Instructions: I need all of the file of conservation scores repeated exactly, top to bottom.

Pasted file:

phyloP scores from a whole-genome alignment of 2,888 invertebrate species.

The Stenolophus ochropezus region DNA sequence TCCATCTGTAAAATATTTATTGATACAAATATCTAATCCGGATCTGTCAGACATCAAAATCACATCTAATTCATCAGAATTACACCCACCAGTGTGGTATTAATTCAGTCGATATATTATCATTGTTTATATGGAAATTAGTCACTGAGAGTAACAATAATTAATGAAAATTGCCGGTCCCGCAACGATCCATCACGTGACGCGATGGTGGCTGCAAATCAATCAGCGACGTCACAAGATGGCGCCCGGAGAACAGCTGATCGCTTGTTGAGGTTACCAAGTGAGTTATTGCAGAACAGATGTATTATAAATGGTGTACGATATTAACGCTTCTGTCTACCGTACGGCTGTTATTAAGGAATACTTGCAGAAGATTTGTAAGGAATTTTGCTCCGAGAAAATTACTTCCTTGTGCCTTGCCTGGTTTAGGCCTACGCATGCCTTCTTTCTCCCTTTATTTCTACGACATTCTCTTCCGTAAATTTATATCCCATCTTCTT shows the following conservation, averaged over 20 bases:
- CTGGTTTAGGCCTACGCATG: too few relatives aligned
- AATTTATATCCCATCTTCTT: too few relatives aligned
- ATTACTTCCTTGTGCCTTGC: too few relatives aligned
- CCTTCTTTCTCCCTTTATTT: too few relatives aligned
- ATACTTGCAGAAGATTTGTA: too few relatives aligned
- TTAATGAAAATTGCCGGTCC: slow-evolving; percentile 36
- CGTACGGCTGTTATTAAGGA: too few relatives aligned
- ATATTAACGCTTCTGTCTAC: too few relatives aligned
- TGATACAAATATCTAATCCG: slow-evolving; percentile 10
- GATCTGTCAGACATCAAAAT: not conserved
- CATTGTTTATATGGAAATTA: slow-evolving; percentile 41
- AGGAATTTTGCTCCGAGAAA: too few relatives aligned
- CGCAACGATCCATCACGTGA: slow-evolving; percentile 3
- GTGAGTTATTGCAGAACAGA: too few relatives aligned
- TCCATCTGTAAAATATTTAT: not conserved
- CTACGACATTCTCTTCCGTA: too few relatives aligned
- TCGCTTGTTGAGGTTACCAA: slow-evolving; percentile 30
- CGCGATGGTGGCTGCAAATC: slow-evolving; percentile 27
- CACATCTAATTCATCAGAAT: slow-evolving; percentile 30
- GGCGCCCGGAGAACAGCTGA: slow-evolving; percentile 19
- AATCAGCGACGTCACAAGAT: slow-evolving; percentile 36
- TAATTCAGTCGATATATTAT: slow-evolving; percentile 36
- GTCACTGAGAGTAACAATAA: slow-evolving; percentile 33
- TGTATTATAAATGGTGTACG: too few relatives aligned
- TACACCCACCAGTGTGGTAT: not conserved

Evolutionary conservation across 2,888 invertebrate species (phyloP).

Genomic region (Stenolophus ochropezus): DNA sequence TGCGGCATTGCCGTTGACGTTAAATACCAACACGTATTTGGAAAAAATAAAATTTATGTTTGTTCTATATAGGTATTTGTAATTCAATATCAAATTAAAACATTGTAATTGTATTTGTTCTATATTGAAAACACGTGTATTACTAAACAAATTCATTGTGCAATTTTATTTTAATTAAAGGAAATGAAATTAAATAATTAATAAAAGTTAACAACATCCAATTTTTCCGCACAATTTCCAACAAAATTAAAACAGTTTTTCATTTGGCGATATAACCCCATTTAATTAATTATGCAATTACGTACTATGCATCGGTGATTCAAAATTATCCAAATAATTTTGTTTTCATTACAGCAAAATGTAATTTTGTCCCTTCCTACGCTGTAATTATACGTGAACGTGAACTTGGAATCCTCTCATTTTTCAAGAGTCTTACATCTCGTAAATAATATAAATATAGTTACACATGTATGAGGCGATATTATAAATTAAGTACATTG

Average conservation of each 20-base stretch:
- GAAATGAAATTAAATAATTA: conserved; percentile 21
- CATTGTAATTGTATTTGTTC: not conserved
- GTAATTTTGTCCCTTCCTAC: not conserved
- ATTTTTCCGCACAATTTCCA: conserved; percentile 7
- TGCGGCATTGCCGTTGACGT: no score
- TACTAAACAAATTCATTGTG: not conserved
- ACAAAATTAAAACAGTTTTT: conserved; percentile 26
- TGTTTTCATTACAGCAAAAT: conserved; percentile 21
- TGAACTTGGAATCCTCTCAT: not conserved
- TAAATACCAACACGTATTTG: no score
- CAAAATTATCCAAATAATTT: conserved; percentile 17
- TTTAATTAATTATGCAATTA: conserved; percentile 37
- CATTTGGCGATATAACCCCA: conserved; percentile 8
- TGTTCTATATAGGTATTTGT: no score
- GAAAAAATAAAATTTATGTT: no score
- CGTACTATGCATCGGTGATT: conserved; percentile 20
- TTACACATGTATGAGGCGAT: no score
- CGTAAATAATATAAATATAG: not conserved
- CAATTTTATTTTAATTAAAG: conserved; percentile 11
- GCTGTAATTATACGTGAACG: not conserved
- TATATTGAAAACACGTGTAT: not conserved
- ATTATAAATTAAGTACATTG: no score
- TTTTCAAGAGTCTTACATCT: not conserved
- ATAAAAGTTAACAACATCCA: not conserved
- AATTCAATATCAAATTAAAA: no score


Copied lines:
phyloP scores from a whole-genome alignment of 2,888 invertebrate species.

The Stenolophus ochropezus region DNA sequence TCCATCTGTAAAATATTTATTGATACAAATATCTAATCCGGATCTGTCAGACATCAAAATCACATCTAATTCATCAGAATTACACCCACCAGTGTGGTATTAATTCAGTCGATATATTATCATTGTTTATATGGAAATTAGTCACTGAGAGTAACAATAATTAATGAAAATTGCCGGTCCCGCAACGATCCATCACGTGACGCGATGGTGGCTGCAAATCAATCAGCGACGTCACAAGATGGCGCCCGGAGAACAGCTGATCGCTTGTTGAGGTTACCAAGTGAGTTATTGCAGAACAGATGTATTATAAATGGTGTACGATATTAACGCTTCTGTCTACCGTACGGCTGTTATTAAGGAATACTTGCAGAAGATTTGTAAGGAATTTTGCTCCGAGAAAATTACTTCCTTGTGCCTTGCCTGGTTTAGGCCTACGCATGCCTTCTTTCTCCCTTTATTTCTACGACATTCTCTTCCGTAAATTTATATCCCATCTTCTT shows the following conservation, averaged over 20 bases:
- CTGGTTTAGGCCTACGCATG: too few relatives aligned
- AATTTATATCCCATCTTCTT: too few relatives aligned
- ATTACTTCCTTGTGCCTTGC: too few relatives aligned
- CCTTCTTTCTCCCTTTATTT: too few relatives aligned
- ATACTTGCAGAAGATTTGTA: too few relatives aligned
- TTAATGAAAATTGCCGGTCC: slow-evolving; percentile 36
- CGTACGGCTGTTATTAAGGA: too few relatives aligned
- ATATTAACGCTTCTGTCTAC: too few relatives aligned
- TGATACAAATATCTAATCCG: slow-evolving; percentile 10
- GATCTGTCAGACATCAAAAT: not conserved
- CATTGTTTATATGGAAATTA: slow-evolving; percentile 41
- AGGAATTTTGCTCCGAGAAA: too few relatives aligned
- CGCAACGATCCATCACGTGA: slow-evolving; percentile 3
- GTGAGTTATTGCAGAACAGA: too few relatives aligned
- TCCATCTGTAAAATATTTAT: not conserved
- CTACGACATTCTCTTCCGTA: too few relatives aligned
- TCGCTTGTTGAGGTTACCAA: slow-evolving; percentile 30
- CGCGATGGTGGCTGCAAATC: slow-evolving; percentile 27
- CACATCTAATTCATCAGAAT: slow-evolving; percentile 30
- GGCGCCCGGAGAACAGCTGA: slow-evolving; percentile 19
- AATCAGCGACGTCACAAGAT: slow-evolving; percentile 36
- TAATTCAGTCGATATATTAT: slow-evolving; percentile 36
- GTCACTGAGAGTAACAATAA: slow-evolving; percentile 33
- TGTATTATAAATGGTGTACG: too few relatives aligned
- TACACCCACCAGTGTGGTAT: not conserved

Evolutionary conservation across 2,888 invertebrate species (phyloP).

Genomic region (Stenolophus ochropezus): DNA sequence TGCGGCATTGCCGTTGACGTTAAATACCAACACGTATTTGGAAAAAATAAAATTTATGTTTGTTCTATATAGGTATTTGTAATTCAATATCAAATTAAAACATTGTAATTGTATTTGTTCTATATTGAAAACACGTGTATTACTAAACAAATTCATTGTGCAATTTTATTTTAATTAAAGGAAATGAAATTAAATAATTAATAAAAGTTAACAACATCCAATTTTTCCGCACAATTTCCAACAAAATTAAAACAGTTTTTCATTTGGCGATATAACCCCATTTAATTAATTATGCAATTACGTACTATGCATCGGTGATTCAAAATTATCCAAATAATTTTGTTTTCATTACAGCAAAATGTAATTTTGTCCCTTCCTACGCTGTAATTATACGTGAACGTGAACTTGGAATCCTCTCATTTTTCAAGAGTCTTACATCTCGTAAATAATATAAATATAGTTACACATGTATGAGGCGATATTATAAATTAAGTACATTG

Average conservation of each 20-base stretch:
- GAAATGAAATTAAATAATTA: conserved; percentile 21
- CATTGTAATTGTATTTGTTC: not conserved
- GTAATTTTGTCCCTTCCTAC: not conserved
- ATTTTTCCGCACAATTTCCA: conserved; percentile 7
- TGCGGCATTGCCGTTGACGT: no score
- TACTAAACAAATTCATTGTG: not conserved
- ACAAAATTAAAACAGTTTTT: conserved; percentile 26
- TGTTTTCATTACAGCAAAAT: conserved; percentile 21
- TGAACTTGGAATCCTCTCAT: not conserved
- TAAATACCAACACGTATTTG: no score
- CAAAATTATCCAAATAATTT: conserved; percentile 17
- TTTAATTAATTATGCAATTA: conserved; percentile 37
- CATTTGGCGATATAACCCCA: conserved; percentile 8
- TGTTCTATATAGGTATTTGT: no score
- GAAAAAATAAAATTTATGTT: no score
- CGTACTATGCATCGGTGATT: conserved; percentile 20
- TTACACATGTATGAGGCGAT: no score
- CGTAAATAATATAAATATAG: not conserved
- CAATTTTATTTTAATTAAAG: conserved; percentile 11
- GCTGTAATTATACGTGAACG: not conserved
- TATATTGAAAACACGTGTAT: not conserved
- ATTATAAATTAAGTACATTG: no score
- TTTTCAAGAGTCTTACATCT: not conserved
- ATAAAAGTTAACAACATCCA: not conserved
- AATTCAATATCAAATTAAAA: no score